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Ashby Flea Market a good deal in a bad economy

29 March 2009 No Comment

By Huda Ahmed/510 Report

Liz Martin sits on the passenger’s side of her shabby gray van – the side away from the sun – which is parked on a Saturday afternoon next to the spot where her merchandise is on display at Berkeley’s Ashby Flea Market. She keeps her eyes on three stools supporting organized piles of colorfully embroidered used bed sheets and pillows folded in plastic bags. Martin, who is 82, has been a vendor at the flea market since it began more than 32 years ago, and she never has left her spot.
At first, she said, “There was nothing here. It was kind of a hard time but we stuck around. I used to make 75 cents a day, but I stayed here and the flea market got built up.” Martin is wearing a red spotted shirt and long colorful skirt; time has not had much effect on her dark skin. Through the van’s half-down window, she muses, “I really do not know why they called it a ‘flea market.’ All I know is that when they first said ‘flea market,’ I thought they were talking about selling fleas.” She bursts out laughing.
In fact, the flea market at the Ashby BART station is a Berkeley landmark, which many customers from around the Bay Area visit for the good deals. The market is open only on weekends, but it provides a valuable service to both the vendors who want to earn a living by selling new and used merchandise, and for customers looking for bargains.  Some people go to the market for the fun of the day or to just have a glimpse of the merchandise.
The market is divided into rows of stalls; the floor is covered with merchandise shaded by brightly colored umbrellas and small tents. One can find nearly anything needed to furnish a full house: records, jewelry, clothes, incense, tools, books – even African masks and old portraits of American celebrities. Groups of drummers sit next to the Ashby BART’s main entrance and play African music. The smell of hot dogs and Mexican food from mobile booths fill the air; children play around or cling to their parents’ clothes. On a perfect sunny day, the market is like an open mall where families can relax.
People also find it a good place to re-sell used objects, or buy secondhand items to furnish their houses. A shopper named Elizabeth, who gave only her first name, was looking for a good, cheap piece of furniture for her daughter who recently bought a condo and ran out of money to furnish the place. “Furniture is just as good old as new,” she said. “People come to the flea market both because they want to recycle things and for clothing. You see here things you do not see anywhere else.” But Elizabeth predicted that the slow economy would push people to try shop carefully. “After a few more months when needs pile up, I expect more people would be looking at flea markets and thrift stores,” Elizabeth said. As she walked away, she kept her eyes open for worthy items she might buy.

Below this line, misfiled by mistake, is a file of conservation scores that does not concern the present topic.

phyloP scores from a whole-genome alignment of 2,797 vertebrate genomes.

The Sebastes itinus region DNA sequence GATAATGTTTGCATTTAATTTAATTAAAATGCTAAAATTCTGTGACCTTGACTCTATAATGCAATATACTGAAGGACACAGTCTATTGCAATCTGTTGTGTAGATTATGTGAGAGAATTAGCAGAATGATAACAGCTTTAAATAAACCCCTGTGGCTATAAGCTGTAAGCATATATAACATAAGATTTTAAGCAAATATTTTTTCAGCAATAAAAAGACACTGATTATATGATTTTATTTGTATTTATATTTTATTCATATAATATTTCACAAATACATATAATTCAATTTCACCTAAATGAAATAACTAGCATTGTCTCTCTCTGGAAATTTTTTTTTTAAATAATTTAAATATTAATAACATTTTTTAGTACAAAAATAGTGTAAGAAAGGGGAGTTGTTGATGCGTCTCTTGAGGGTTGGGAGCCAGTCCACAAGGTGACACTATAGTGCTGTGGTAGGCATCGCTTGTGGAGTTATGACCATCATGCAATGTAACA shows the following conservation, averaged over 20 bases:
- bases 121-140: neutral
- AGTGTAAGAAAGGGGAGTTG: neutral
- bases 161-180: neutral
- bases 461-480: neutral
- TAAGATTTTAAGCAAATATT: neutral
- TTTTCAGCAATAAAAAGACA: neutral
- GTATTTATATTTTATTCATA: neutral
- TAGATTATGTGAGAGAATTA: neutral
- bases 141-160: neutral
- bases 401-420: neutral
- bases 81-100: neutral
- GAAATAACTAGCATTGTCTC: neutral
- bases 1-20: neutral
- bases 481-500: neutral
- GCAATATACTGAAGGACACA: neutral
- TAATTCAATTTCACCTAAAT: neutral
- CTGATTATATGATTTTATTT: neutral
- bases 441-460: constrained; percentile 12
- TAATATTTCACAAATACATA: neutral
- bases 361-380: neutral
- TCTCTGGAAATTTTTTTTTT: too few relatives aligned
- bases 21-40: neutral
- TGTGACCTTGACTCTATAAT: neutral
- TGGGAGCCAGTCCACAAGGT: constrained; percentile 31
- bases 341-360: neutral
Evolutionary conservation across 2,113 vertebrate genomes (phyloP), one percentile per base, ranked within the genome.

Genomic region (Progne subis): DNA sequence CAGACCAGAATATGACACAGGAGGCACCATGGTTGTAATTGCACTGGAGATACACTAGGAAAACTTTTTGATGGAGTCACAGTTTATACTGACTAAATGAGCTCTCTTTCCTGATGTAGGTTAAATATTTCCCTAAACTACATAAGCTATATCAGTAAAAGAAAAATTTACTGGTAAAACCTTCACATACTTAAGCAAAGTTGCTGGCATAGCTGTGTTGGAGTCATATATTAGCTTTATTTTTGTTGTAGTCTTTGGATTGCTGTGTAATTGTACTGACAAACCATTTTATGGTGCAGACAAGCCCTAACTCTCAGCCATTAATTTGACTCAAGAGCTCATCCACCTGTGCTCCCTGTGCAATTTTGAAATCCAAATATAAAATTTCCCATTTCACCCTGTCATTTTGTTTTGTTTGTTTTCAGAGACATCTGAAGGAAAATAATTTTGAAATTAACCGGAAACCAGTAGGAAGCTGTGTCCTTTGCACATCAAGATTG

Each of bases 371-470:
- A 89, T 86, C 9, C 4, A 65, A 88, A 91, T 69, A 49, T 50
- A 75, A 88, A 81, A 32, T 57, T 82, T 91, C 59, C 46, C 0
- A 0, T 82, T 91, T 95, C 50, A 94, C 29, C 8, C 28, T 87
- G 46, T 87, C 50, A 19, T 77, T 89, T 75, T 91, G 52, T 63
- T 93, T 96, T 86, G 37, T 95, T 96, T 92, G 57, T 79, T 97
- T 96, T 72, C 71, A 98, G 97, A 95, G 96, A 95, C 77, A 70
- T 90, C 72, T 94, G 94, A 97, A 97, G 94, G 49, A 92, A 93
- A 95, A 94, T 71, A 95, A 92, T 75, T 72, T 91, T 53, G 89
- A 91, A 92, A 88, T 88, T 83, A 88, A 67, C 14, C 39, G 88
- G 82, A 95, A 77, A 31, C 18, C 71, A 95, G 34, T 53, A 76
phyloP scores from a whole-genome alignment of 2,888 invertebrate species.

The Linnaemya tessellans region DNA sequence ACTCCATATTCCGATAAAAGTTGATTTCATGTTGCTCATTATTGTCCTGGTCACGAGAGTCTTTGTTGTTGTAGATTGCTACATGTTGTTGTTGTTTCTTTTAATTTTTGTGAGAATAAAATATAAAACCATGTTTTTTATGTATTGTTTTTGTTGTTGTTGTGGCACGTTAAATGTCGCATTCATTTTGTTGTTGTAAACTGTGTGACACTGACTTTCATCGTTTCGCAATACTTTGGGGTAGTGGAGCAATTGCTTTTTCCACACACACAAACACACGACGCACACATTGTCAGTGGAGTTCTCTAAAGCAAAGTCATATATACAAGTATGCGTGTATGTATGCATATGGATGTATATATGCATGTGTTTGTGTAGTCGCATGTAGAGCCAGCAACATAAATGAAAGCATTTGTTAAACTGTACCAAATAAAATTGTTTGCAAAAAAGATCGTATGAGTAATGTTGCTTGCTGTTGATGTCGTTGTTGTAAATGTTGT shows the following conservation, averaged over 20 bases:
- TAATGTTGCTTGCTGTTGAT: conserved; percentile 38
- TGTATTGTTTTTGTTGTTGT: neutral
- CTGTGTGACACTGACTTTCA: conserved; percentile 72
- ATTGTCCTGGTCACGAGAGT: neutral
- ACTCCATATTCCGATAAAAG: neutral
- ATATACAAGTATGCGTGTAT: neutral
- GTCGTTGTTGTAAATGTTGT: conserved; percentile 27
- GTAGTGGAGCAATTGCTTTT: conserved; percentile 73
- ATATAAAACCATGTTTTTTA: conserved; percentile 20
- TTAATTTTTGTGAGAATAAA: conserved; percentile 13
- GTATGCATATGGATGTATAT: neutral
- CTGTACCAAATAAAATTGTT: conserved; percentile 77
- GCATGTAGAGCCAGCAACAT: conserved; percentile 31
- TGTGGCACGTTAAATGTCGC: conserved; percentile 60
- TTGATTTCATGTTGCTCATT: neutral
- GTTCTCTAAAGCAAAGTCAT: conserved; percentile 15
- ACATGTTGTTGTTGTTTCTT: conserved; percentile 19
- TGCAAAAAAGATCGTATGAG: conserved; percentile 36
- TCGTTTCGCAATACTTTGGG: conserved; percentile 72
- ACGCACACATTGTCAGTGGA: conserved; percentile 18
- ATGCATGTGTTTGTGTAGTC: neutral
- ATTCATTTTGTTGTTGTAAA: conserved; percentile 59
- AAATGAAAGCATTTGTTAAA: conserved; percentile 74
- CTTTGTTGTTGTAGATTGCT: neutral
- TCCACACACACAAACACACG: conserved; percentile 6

For some vendors, the flea market provides a second income, if not the main way they pay their bills. Dray, who goes only by her first name, is a 58-year-old woman with 18 grandchildren, who works part-time building computers for Oakland high schools and sells jewelry and clothes at the flea market on weekends.  As she uses her long red artificial nails to arrange her colorful handmade jewelry, displayed atop three stools, she says, “I come here to supplement my income and pay my bills to go back to school next fall.”
The flea market was established in 1976 right after Ashby BART was built. It was formed to sell antiques and used objects. The vendors began to organize their merchandise on stools and advertised their trade by telling friends.  People began to come over to browse the merchandise and maybe buy something. Today, the flea market is crowded on weekends, with more than 190 vendors and dealers.
Despite its popularity, the Ashby Flea Market has not escaped some threats to its location throughout the years. The last one, according to the market’s Web site, was a proposal by the South Berkeley Neighborhood Development Corporation to housing on the west parking lot. But Errol Davis, the flea market’s general manager, says that although the issue is not entirely settled, he considers it a “cold case” that is unlikely to move forward anytime soon. “I think they stopped because of the economy,” he says. “We are fine for now.”
And as jewelry seller Dray points out, the country’s recession is actually good for the flea market and its culture of deal-making. “People do not have money to buy expensive stuff. I’m helping the economy, I’m helping the people,” she says. “It is a good place to bargain and make money.”

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